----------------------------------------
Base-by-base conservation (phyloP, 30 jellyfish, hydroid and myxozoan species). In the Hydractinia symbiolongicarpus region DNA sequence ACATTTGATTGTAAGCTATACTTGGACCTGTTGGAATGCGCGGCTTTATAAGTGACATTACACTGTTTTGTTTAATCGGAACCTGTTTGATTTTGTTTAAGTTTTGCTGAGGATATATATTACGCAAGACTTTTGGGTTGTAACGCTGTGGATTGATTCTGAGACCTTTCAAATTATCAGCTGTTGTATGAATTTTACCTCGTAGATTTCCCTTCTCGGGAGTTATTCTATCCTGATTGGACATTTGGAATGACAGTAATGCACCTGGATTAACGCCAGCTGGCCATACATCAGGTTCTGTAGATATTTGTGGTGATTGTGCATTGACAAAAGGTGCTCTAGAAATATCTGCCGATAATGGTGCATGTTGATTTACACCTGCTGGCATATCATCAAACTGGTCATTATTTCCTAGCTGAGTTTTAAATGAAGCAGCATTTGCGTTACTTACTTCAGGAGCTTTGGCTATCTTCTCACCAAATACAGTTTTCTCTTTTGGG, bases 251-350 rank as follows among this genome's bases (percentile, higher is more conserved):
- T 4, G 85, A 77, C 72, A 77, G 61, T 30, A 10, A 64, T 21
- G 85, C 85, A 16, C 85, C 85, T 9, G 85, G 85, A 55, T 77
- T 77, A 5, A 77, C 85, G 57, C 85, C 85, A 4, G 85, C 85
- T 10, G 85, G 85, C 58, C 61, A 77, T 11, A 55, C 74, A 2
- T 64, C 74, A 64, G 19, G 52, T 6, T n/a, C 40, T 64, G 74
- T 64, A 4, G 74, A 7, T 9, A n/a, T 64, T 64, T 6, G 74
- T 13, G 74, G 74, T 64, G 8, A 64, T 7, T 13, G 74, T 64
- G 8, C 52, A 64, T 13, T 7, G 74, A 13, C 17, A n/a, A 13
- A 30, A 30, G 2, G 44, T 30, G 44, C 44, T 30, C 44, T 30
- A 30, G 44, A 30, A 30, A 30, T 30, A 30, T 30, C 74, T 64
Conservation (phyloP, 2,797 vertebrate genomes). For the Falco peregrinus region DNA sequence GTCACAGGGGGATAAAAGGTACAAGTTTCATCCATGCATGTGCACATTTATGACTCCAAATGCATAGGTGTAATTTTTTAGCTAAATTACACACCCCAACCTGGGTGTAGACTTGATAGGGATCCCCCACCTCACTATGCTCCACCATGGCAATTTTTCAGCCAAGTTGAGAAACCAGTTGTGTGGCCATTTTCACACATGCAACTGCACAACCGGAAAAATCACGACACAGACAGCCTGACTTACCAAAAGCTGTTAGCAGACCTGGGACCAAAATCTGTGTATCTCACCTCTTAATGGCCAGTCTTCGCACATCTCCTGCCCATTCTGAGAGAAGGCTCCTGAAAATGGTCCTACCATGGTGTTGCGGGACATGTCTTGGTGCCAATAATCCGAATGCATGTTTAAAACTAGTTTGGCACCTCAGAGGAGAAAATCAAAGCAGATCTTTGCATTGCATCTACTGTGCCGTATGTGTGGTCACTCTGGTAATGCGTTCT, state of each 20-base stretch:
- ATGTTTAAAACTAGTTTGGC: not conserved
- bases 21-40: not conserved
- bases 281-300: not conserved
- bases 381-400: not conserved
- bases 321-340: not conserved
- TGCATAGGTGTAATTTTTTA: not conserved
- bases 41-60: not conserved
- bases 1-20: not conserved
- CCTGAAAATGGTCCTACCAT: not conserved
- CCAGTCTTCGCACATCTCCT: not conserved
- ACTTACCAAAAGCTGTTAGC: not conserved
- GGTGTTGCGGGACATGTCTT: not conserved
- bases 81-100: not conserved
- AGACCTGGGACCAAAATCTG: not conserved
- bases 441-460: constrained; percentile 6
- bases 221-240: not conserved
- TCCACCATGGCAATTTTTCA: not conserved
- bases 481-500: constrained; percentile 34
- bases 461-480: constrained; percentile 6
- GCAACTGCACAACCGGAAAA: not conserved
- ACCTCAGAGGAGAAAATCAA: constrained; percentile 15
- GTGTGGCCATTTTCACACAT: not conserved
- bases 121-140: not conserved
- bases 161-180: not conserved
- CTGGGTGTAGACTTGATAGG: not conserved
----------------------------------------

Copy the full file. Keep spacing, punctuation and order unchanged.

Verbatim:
Base-by-base conservation (phyloP, 30 jellyfish, hydroid and myxozoan species). In the Hydractinia symbiolongicarpus region DNA sequence ACATTTGATTGTAAGCTATACTTGGACCTGTTGGAATGCGCGGCTTTATAAGTGACATTACACTGTTTTGTTTAATCGGAACCTGTTTGATTTTGTTTAAGTTTTGCTGAGGATATATATTACGCAAGACTTTTGGGTTGTAACGCTGTGGATTGATTCTGAGACCTTTCAAATTATCAGCTGTTGTATGAATTTTACCTCGTAGATTTCCCTTCTCGGGAGTTATTCTATCCTGATTGGACATTTGGAATGACAGTAATGCACCTGGATTAACGCCAGCTGGCCATACATCAGGTTCTGTAGATATTTGTGGTGATTGTGCATTGACAAAAGGTGCTCTAGAAATATCTGCCGATAATGGTGCATGTTGATTTACACCTGCTGGCATATCATCAAACTGGTCATTATTTCCTAGCTGAGTTTTAAATGAAGCAGCATTTGCGTTACTTACTTCAGGAGCTTTGGCTATCTTCTCACCAAATACAGTTTTCTCTTTTGGG, bases 251-350 rank as follows among this genome's bases (percentile, higher is more conserved):
- T 4, G 85, A 77, C 72, A 77, G 61, T 30, A 10, A 64, T 21
- G 85, C 85, A 16, C 85, C 85, T 9, G 85, G 85, A 55, T 77
- T 77, A 5, A 77, C 85, G 57, C 85, C 85, A 4, G 85, C 85
- T 10, G 85, G 85, C 58, C 61, A 77, T 11, A 55, C 74, A 2
- T 64, C 74, A 64, G 19, G 52, T 6, T n/a, C 40, T 64, G 74
- T 64, A 4, G 74, A 7, T 9, A n/a, T 64, T 64, T 6, G 74
- T 13, G 74, G 74, T 64, G 8, A 64, T 7, T 13, G 74, T 64
- G 8, C 52, A 64, T 13, T 7, G 74, A 13, C 17, A n/a, A 13
- A 30, A 30, G 2, G 44, T 30, G 44, C 44, T 30, C 44, T 30
- A 30, G 44, A 30, A 30, A 30, T 30, A 30, T 30, C 74, T 64
Conservation (phyloP, 2,797 vertebrate genomes). For the Falco peregrinus region DNA sequence GTCACAGGGGGATAAAAGGTACAAGTTTCATCCATGCATGTGCACATTTATGACTCCAAATGCATAGGTGTAATTTTTTAGCTAAATTACACACCCCAACCTGGGTGTAGACTTGATAGGGATCCCCCACCTCACTATGCTCCACCATGGCAATTTTTCAGCCAAGTTGAGAAACCAGTTGTGTGGCCATTTTCACACATGCAACTGCACAACCGGAAAAATCACGACACAGACAGCCTGACTTACCAAAAGCTGTTAGCAGACCTGGGACCAAAATCTGTGTATCTCACCTCTTAATGGCCAGTCTTCGCACATCTCCTGCCCATTCTGAGAGAAGGCTCCTGAAAATGGTCCTACCATGGTGTTGCGGGACATGTCTTGGTGCCAATAATCCGAATGCATGTTTAAAACTAGTTTGGCACCTCAGAGGAGAAAATCAAAGCAGATCTTTGCATTGCATCTACTGTGCCGTATGTGTGGTCACTCTGGTAATGCGTTCT, state of each 20-base stretch:
- ATGTTTAAAACTAGTTTGGC: not conserved
- bases 21-40: not conserved
- bases 281-300: not conserved
- bases 381-400: not conserved
- bases 321-340: not conserved
- TGCATAGGTGTAATTTTTTA: not conserved
- bases 41-60: not conserved
- bases 1-20: not conserved
- CCTGAAAATGGTCCTACCAT: not conserved
- CCAGTCTTCGCACATCTCCT: not conserved
- ACTTACCAAAAGCTGTTAGC: not conserved
- GGTGTTGCGGGACATGTCTT: not conserved
- bases 81-100: not conserved
- AGACCTGGGACCAAAATCTG: not conserved
- bases 441-460: constrained; percentile 6
- bases 221-240: not conserved
- TCCACCATGGCAATTTTTCA: not conserved
- bases 481-500: constrained; percentile 34
- bases 461-480: constrained; percentile 6
- GCAACTGCACAACCGGAAAA: not conserved
- ACCTCAGAGGAGAAAATCAA: constrained; percentile 15
- GTGTGGCCATTTTCACACAT: not conserved
- bases 121-140: not conserved
- bases 161-180: not conserved
- CTGGGTGTAGACTTGATAGG: not conserved